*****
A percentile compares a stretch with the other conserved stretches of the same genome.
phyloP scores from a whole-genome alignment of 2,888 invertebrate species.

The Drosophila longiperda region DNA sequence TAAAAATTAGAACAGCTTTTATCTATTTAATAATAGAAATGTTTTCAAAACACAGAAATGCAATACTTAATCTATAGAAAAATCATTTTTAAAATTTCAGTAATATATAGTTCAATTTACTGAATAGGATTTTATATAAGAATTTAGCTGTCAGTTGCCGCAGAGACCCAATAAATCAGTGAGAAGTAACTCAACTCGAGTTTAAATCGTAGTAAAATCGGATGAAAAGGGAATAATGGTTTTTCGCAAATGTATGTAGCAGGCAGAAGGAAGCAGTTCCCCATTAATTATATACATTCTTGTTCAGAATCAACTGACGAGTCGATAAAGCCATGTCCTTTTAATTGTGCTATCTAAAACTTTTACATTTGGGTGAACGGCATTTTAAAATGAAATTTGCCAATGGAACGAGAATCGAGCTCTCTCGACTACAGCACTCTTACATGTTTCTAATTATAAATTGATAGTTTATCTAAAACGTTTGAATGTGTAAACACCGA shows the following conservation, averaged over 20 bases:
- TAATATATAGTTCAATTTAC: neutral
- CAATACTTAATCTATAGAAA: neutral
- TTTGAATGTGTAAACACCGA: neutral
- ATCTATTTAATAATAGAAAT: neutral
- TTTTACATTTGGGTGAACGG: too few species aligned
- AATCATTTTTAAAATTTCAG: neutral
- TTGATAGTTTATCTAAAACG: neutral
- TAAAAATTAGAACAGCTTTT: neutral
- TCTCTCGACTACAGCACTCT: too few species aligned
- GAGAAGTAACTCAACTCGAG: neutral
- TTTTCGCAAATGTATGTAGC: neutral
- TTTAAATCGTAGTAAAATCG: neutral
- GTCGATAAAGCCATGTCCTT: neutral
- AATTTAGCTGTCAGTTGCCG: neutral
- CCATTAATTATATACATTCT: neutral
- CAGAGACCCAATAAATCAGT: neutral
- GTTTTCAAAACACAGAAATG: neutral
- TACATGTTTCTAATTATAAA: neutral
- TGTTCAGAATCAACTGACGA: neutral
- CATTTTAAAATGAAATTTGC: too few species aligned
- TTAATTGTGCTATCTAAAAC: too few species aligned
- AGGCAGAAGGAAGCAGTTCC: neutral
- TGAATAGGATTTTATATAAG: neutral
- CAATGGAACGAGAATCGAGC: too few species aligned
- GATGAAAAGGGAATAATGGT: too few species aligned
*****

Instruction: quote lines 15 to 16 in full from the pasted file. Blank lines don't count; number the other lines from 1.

- TTTAAATCGTAGTAAAATCG: neutral
- GTCGATAAAGCCATGTCCTT: neutral